Tablet Users Want News, But For Free: PEJ Study - Multichannel

Tablet Users Want News, But For Free: PEJ Study

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Approximately half of daily tablet computer users say they access news on their tablets daily, but the majority would be unwilling to pay to get that news content.

That is according to a new study of tablet use by the Pew Research Center's Project for Excellence in Journalism (PEJ) and The Economist Group. Although tablets are less than two years old, 11% of those surveyed said they own one and 77% said they use them every day, spending an average of an hour and a half on them.

According to the study, following news is one of the most popular uses (53% of respondents), statistically the same as sending e-mail (54%) and more popular than social networking (39%), gaming (30%), and reading books (17%).

"For these early adapters, news is already a big part of their tablet experience-often in ways that expand their daily news diet," said Amy Mitchell, deputy director of PEJ. "While the signs about revenue potential are mixed, the tablet clearly offers possibilities for news that did not emerge in other technologies."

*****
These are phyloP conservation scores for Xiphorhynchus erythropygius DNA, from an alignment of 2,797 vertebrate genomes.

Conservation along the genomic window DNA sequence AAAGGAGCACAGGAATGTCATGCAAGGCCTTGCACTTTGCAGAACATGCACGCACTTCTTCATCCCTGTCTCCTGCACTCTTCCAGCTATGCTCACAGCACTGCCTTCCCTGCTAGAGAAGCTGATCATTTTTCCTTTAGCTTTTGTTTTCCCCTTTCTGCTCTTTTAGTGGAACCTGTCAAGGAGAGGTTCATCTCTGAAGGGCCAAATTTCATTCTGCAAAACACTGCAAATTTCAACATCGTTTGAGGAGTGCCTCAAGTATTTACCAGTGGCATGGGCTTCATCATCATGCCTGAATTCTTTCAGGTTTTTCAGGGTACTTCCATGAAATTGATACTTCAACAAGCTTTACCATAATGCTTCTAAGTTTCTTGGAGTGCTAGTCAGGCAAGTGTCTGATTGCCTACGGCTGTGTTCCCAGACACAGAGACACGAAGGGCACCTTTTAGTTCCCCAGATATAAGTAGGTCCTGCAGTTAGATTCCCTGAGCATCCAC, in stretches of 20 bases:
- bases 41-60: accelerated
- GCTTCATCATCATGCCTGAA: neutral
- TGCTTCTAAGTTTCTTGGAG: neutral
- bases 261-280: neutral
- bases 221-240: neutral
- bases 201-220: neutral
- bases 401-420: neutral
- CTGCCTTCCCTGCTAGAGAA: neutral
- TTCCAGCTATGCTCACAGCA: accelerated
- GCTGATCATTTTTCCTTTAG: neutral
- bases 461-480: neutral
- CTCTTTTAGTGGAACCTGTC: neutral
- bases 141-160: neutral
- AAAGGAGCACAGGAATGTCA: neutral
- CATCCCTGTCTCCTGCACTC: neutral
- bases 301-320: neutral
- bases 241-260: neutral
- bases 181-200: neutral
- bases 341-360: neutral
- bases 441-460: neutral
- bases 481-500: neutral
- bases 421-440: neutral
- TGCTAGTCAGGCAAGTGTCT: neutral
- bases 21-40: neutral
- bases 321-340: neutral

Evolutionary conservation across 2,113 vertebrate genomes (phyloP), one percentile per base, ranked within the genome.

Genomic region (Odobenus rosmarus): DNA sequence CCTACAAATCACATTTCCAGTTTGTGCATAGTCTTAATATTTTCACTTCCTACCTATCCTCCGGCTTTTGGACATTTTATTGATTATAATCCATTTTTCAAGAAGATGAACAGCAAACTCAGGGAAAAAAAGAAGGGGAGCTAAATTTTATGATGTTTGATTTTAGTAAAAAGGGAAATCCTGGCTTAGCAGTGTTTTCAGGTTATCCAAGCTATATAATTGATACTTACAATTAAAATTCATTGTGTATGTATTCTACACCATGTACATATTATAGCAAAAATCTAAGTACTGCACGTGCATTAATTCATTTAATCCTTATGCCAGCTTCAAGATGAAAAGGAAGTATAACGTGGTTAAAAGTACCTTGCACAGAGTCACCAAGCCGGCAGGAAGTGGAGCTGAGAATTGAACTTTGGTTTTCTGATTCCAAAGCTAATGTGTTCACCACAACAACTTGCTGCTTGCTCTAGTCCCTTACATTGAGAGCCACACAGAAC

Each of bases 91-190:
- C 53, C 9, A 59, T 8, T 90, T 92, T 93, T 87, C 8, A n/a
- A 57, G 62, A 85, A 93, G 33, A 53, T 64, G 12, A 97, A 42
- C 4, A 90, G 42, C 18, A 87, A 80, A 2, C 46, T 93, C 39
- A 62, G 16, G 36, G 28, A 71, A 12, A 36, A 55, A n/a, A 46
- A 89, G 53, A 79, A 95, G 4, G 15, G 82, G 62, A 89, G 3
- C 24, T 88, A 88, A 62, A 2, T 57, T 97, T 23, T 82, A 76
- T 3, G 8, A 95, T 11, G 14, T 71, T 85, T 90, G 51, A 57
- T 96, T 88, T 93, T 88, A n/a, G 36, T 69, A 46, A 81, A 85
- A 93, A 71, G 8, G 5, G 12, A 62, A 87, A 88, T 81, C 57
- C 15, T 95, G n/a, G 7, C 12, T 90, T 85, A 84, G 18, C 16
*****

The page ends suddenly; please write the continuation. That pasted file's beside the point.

The study found that a browser, rather than a news app, was the most popular form of news grazing, even though two-thirds of respondents had a news app on their tablet.

Only 14% said they had paid directly to access news, while another 23% said they had paid indirectly through a print or magazine subscription. But of the 86% who had not paid directly, less than a quarter of (21%) said they would be willing to pay $5 a month even if that were the only way to get their favorite news content.

Of those with a news app, the brand was a big factor in the decision to download, as was the fact that it was either free or cheap.

Forty-three percent of tablet users say they are consuming more news than they did before, and 90% say they are consuming news on a tablet that they used to get in other ways, including from print and TV news.

The study, whose margin of error is plus or minus 5.5 points, is based on a series of five phone surveys of 5,014 adults in the continental U.S. conducted June 30-July 31.

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